Virginia Wolf

by Kyo Maclear; ill. Isabelle Arsenault

Kids Can Press, 2012

32 pages

Fifty years ago, Maurice Sendak published Where The Wild Things Are–and all hell broke loose.

Parents, educators, and politicians alike were horrified that anyone would produce a picture book centered around children’s deepest, darkest emotions and fantasies. Most didn’t want to admit that such emotions and fantasies even existed. Many libraries and schools banned the book, and reviews were overwhelmingly negative.

Then the American Library Association awarded the book the Caldecott Medal, the picture book genre’s highest honor, and adults started to realize that kids loved the book. Wherever it hadn’t been banned, libraries couldn’t keep it on the shelves. Clearly, Sendak had struck a chord.

Producing a book like Wild Things only made sense to Sendak. In his Caldecott acceptance speech, he said, “From their earliest years, children live on familiar terms with disrupting emotions. Fear and anxiety are an intrinsic part of their everyday lives. . . . And it is through fantasy that children achieve catharsis.”

In a day when authors and illustrators are accustomed to being much more honest about the true inner lives of children and teens, it’s easy to forget just how groundbreaking Where the Wild Things Are was. And it’s still hard to find anyone who engages those inner lives quite as elegantly, productively, and intensely as Sendak did.

But every now and then, I find a book that strikes me as a worthy successor to the Sendak legacy. This time, it was Kyo Maclear and Isabelle Arsenault’s Virginia Wolf.

Inspired by the real Virginia Woolf and her sister, this picture book chronicles Vanessa’s efforts to help Virginia overcome a howling, growling wolf of a mood.

Virginia wakes up one morning feeling depressed and irritated. She wants nothing to do with anyone and insists on staying in bed. Her dark mood turns the entire family’s world topsy-turvy–so Vanessa, whose little heart is aching for her sad sister, takes it upon herself to soothe the wolf.

Following a suggestion from Virginia, Vanessa begins to paint: flowers, birds, bugs, trees. And as she paints, Virginia begins to take notice. Eventually, Vanessa creates an immense, weird, and wonderful garden-world called Bloomsberry where Virginia can re-center herself. Then the world returns to rights, and Virginia is a girl again.

There’s so much to love about this book. Maclear’s spare, evocative descriptions of Virginia’s mood perfectly capture the chaos and pain of real depression. And Arsenault’s stunning illustrations–an inventive combination of silhouettes, black-and-white drawings, and thin-lined watercolors–evoke the mental and creative gymnastics both sisters execute over the course of the story.

I’m an inveterate learner, so I personally favor books that open doors to or plant seeds for other topics. And that’s something else to love about Virginia Wolf. It’s an excellent story for introducing young children to the real Virginia Woolf, if only to the fact that she was one of the 20th century’s greatest writers.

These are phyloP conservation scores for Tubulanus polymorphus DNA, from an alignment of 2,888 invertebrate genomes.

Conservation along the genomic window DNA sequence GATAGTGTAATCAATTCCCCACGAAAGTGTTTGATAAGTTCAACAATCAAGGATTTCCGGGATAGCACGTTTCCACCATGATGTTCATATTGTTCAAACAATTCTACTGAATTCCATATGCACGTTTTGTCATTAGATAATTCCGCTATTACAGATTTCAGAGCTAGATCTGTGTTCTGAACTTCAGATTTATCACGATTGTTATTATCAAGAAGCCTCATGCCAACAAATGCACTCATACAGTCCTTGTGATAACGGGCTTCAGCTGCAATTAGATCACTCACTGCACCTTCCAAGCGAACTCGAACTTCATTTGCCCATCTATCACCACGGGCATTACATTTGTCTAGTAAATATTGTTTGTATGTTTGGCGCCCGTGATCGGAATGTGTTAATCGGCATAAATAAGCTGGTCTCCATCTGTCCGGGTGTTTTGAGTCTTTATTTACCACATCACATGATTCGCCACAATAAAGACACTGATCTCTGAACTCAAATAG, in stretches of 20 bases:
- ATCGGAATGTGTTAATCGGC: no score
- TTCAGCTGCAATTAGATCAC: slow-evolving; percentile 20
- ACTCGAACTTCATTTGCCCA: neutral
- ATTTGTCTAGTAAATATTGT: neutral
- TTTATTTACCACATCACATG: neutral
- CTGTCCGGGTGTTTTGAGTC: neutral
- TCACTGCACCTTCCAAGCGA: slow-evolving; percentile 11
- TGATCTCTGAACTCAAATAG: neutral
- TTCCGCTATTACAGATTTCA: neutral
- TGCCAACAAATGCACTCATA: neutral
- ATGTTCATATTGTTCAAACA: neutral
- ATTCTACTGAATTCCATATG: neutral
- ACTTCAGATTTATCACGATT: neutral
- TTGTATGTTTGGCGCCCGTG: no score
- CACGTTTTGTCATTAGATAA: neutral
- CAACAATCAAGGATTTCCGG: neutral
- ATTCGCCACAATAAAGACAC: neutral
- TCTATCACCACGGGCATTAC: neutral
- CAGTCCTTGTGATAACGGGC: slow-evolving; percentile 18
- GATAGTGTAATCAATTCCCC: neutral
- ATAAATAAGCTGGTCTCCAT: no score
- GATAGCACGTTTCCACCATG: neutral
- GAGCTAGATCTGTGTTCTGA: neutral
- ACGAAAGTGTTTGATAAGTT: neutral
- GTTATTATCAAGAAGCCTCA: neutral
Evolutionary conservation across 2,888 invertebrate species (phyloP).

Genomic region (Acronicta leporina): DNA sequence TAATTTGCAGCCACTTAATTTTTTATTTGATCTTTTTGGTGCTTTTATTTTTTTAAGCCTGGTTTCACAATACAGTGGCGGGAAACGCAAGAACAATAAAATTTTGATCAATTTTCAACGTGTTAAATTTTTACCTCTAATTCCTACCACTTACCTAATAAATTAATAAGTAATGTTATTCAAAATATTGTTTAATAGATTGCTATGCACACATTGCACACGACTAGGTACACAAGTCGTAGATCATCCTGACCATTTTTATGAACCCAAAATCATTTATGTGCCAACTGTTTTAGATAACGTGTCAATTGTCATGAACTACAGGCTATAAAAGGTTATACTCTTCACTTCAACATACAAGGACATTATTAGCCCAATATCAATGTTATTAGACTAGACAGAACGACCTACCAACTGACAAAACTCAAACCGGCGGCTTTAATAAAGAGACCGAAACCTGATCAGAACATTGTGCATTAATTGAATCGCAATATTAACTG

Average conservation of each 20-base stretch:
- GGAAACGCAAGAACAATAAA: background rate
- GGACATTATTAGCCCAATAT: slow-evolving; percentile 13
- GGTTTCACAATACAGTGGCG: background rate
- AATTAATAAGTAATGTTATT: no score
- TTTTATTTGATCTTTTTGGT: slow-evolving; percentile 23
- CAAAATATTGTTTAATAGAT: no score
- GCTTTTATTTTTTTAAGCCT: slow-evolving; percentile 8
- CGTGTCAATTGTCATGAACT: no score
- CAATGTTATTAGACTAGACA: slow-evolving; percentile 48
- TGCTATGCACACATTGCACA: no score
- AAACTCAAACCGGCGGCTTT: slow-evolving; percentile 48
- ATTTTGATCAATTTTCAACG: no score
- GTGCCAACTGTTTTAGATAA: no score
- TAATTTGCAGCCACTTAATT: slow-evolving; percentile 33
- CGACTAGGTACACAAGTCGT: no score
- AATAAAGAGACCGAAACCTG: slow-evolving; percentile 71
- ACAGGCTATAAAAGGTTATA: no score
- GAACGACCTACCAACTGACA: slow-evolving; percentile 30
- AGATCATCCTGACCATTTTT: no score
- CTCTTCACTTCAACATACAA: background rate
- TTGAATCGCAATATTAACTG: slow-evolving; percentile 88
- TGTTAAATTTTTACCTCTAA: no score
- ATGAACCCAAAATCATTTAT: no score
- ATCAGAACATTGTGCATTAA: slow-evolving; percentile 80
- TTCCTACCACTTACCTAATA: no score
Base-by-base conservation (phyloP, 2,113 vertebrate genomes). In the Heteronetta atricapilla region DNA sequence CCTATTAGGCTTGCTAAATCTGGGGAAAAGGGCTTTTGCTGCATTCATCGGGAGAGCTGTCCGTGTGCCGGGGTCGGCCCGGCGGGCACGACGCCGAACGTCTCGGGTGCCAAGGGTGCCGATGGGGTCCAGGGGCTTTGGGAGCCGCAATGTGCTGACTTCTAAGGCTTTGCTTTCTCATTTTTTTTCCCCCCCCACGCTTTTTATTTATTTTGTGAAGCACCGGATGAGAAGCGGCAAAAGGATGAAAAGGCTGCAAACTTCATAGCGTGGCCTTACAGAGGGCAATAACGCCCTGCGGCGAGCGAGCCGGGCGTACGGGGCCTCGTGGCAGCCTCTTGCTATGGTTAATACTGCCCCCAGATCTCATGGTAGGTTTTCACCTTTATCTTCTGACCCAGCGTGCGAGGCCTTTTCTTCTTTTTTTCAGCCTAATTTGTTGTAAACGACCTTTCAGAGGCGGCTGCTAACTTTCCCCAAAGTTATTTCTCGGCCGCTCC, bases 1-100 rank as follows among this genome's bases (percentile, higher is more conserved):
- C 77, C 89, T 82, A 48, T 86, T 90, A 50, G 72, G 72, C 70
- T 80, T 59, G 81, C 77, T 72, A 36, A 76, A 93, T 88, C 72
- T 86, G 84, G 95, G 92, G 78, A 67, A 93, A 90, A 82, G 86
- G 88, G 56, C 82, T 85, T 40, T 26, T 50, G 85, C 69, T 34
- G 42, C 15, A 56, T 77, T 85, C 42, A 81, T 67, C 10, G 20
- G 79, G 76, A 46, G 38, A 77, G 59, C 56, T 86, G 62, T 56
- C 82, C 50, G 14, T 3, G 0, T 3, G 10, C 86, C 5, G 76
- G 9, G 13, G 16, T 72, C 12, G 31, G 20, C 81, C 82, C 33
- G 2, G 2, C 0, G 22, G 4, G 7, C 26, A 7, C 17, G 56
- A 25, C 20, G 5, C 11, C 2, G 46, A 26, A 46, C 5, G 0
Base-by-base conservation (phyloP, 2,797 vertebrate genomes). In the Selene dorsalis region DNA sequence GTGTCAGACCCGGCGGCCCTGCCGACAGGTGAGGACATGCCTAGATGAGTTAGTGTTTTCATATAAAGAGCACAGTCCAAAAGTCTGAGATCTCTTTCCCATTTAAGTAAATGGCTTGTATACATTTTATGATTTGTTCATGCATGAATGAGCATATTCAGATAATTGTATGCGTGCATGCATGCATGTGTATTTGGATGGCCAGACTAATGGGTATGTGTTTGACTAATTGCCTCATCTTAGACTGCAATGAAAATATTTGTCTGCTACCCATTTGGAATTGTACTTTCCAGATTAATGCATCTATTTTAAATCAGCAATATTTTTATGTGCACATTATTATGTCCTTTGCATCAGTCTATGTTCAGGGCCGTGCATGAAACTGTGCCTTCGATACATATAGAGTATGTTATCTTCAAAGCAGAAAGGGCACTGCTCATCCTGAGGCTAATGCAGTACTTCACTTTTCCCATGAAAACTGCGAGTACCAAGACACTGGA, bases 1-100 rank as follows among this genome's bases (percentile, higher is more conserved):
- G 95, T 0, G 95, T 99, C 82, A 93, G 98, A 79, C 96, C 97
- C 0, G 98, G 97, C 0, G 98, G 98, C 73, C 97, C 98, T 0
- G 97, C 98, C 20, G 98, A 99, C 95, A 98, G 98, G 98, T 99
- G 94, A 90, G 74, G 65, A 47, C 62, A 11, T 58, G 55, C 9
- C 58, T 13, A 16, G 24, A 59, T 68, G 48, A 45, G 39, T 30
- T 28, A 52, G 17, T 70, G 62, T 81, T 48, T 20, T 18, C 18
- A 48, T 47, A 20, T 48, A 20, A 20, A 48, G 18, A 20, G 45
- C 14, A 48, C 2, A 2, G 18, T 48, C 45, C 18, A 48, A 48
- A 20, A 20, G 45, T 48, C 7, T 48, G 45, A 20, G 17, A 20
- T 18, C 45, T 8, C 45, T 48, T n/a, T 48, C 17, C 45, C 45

Particularly for girls, I think it’s good to hear the names of influential women at a young age, to know from childhood that there are many women who have made great achievements in all kinds of fields. And the book can also open doors to conversations about art, how it affects us, and the creative process.

What’s inspiring about the book, however, is precisely what makes it such a worthy Sendak successor. Children get sad and angry, sometimes extremely so. And full-blown mental illness like depression often begins to manifest during early childhood. (Woolf, who suffered her first nervous breakdown at age 13, was herself a lifelong sufferer of depression and other mental illness.)

Virginia Wolf offers girls coping with outsize emotions–including those who may already be diagnosed with mental illness–a way to see that they’re not alone in how they feel. It also shows them that they’re not alone in coping with their emotions. It plants the idea that there are loved ones standing by who care deeply about how they feel and want to help them heal. It communicates the message that there is no shame in feeling sad or angry, that help is about being healthy, not about repression or blame.

In short, Virginia Wolf tells girls that big emotions are real, that it’s OK to feel and express them, and that the people who love them (especially other girls and women) are a safe place for coping. Unfortunately, it’s not all that common to find this kind of message in a book with female protagonists, but I’m glad to have found at least one book where it holds true.

Thanks to Neely’s News for introducing me to Virginia Wolf!

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